For years, VMware users have been able to add and remove virtual storage on the fly without having to shut down a hypervisor or halt their workloads.
These hot-add and remove storage capabilities, as they're called, have been an expected part of many IT applications and platforms for quite a while.
Except, that is, if you use Microsoft's virtualization hypervisor, Hyper-V. Released last year, the original version did not include hot-add and remove capabilities -- a problem for users who wanted to make virtualized storage system changes as their hardware and applications continued to run.
With Hyper-V R2 -- an upgraded version of the original Hyper-V that is now available as a release candidate -- Microsoft will finally resolve that shortcoming. Microsoft is expected to make Hyper-V R2 generally available in October.
The hot-add/remove functions are among myriad new additions that could help Hyper-V garner a wider installed base and compete with VMware Inc. The only problem is that the new features arrive a bit late in the game for virtualization users, said analyst Steve Schuchart of Sterling, Va.-based Current Analysis Inc.
"It's nice that Hyper-V can do it itself now, but … others have been doing it for a long time," Schuchart said. "It shows that Microsoft is evolving Hyper-V and that they're not just sitting on it. They're working on the storage side as well as the computing side."
For companies that have already deployed and use Hyper-V, hot-add and remove is "nothing but good," he added. And even though the technology is not groundbreaking these days, it gives other virtualization users more motivation to consider Microsoft, said Chris Wolf, an analyst at Midvale, Utah-based Burton Group.
"The further along Microsoft gets in an innovation perspective, [the more] it gets them into the conversation … whereas in the past they might have been dismissed early on," he said.
But it still may not be enough to woo existing VMware customers.
The United Way of Orange County, Calif., is a VMware shop that has considered a Hyper-V migration earlier this year. Senior systems administrator C.J. Metz and his team decided against the move.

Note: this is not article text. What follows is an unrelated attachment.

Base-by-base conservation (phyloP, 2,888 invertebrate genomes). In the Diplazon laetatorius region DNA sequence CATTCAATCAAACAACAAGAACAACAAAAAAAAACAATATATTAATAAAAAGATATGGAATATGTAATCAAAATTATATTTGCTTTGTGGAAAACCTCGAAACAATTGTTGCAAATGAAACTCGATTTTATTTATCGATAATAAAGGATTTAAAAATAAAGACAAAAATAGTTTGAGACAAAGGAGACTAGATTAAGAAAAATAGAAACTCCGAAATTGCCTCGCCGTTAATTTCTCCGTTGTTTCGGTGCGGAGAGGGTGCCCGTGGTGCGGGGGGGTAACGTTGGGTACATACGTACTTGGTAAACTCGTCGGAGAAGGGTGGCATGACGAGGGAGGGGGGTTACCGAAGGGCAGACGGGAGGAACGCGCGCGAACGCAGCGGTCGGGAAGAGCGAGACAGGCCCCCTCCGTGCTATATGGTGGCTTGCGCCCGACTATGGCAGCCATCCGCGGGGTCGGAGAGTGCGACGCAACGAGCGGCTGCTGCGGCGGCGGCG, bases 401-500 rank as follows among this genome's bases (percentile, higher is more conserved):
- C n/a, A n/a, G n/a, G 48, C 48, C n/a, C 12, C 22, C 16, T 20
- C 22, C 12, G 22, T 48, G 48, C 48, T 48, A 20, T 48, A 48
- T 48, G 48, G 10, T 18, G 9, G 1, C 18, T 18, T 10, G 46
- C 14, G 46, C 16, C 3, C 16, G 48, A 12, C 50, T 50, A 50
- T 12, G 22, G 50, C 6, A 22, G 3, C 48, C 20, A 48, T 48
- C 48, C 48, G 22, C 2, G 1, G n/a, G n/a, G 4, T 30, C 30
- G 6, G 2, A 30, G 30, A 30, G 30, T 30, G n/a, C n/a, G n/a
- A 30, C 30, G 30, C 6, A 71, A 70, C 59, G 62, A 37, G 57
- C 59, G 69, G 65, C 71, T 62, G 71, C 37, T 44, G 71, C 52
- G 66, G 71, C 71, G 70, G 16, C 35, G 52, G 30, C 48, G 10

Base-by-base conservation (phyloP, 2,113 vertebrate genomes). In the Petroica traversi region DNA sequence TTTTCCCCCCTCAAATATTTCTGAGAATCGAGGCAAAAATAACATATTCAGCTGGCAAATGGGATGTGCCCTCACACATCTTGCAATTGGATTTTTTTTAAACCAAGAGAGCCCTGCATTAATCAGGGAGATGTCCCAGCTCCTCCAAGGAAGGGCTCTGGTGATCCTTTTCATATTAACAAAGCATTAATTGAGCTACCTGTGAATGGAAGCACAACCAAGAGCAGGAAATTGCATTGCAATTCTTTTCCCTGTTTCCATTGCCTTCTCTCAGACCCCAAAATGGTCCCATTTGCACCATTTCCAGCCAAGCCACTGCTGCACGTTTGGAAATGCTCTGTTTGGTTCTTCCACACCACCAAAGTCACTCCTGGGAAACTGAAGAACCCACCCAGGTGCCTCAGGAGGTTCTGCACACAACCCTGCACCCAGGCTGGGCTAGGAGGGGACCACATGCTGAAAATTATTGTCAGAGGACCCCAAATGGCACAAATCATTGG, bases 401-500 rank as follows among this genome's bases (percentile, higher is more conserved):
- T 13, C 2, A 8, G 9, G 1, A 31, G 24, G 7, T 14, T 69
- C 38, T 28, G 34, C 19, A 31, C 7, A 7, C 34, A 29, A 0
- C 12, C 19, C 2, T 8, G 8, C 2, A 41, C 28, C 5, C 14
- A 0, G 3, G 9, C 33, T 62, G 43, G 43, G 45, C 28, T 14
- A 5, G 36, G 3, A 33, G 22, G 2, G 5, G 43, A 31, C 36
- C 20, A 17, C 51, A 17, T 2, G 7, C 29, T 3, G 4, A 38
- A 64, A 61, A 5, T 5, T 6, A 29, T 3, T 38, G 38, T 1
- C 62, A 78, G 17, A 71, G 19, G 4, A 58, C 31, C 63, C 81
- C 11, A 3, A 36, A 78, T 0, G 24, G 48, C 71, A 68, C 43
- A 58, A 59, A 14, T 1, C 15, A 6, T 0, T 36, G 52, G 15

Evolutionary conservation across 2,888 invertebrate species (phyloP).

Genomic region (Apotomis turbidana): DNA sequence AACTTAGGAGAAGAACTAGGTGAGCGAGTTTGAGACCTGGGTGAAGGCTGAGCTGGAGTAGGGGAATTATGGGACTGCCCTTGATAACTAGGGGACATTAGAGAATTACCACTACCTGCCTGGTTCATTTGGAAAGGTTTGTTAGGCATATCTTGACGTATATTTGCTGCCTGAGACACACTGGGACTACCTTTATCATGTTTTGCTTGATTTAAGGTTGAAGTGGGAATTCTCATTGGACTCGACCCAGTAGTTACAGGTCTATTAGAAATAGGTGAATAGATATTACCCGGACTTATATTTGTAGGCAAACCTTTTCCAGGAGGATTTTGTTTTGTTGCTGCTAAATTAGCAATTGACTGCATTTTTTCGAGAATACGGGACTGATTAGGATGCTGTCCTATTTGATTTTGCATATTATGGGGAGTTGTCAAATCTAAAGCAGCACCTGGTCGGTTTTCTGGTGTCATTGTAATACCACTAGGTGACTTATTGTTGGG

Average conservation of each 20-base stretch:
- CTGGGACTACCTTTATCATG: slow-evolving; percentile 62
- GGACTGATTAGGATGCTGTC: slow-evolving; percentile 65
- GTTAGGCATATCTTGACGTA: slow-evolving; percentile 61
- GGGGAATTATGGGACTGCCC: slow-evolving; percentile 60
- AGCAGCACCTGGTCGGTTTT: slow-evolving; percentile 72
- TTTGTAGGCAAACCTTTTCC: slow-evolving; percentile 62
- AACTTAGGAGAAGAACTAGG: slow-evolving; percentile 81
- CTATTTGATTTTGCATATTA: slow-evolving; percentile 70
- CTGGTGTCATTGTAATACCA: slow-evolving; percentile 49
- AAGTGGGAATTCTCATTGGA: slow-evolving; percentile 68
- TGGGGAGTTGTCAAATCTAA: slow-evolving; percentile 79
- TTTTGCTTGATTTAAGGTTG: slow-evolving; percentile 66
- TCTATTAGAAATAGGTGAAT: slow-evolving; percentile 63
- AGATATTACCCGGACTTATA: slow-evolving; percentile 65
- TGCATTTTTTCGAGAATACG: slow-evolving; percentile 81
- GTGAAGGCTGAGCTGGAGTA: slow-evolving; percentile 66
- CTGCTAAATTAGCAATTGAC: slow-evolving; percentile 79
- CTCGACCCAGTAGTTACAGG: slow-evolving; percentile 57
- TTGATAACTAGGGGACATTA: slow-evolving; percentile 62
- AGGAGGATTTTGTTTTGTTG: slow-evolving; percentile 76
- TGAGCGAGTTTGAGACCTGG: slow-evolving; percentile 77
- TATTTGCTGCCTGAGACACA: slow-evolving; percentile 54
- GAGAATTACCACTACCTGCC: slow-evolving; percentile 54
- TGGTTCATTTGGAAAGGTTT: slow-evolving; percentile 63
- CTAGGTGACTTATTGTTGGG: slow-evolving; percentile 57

"VMware, at least for now, has the competitive advantage in that they were already there and are already working on the next great thing, which Microsoft will catch up with in two more years," Metz said. "I would rather buy into the company that is already running at the front, not trying to catch up."
Still, hot-add and remove is one of the features Microsoft needed to add to Hyper-V to be competitive with VMware, he said.
"Being a VMware customer for quite a while, I can tell you that hot-add and removal capabilities are extremely useful and assist in having an always-available network," he added.
The fact that Microsoft is playing catch-up to other vendors in an emerging market is nothing for the huge software maker, said Greg Schulz, a principal analyst at the StorageIO Group in Stillwater, Minn.
Schulz noted that Microsoft was not first to market with a graphical user interface or a Web browser, but the company followed the work of others and eventually became a leader with Windows and Internet Explorer.
"It's not surprising that they left [hot-add and remove] out originally," he said. "They were behind the curve on a lot of things, but they showed that they can catch up. Once they catch up, they have shown the ability to do very, very well."
That same strategy could be at play with Hyper-V, he said.
"People won't adopt it just because Microsoft ships it, though," he added. "They have to have those minimum features and functions" that users need.
One thing that Microsoft does have is customer loyalty, and that means a lot -- even though the company continues to add features to existing products in a crowded marketplace, said Wolf.
"If the business side of an organization has a good relationship with Microsoft, they don't really care as much about the technology" being cutting edge, Wolf said. "There's still a lot of organizations who will sacrifice some features … for the sake of staying with a vendor they have a good relationship with."
About the author
Todd R. Weiss is a longtime technology journalist and freelance writer. He worked as a staff reporter for Computerworld.com from 2000 to 2008. Weiss was also a daily newspaper reporter at The Lancaster New Era and The Times Herald in Norristown, eastern Pennsylvania.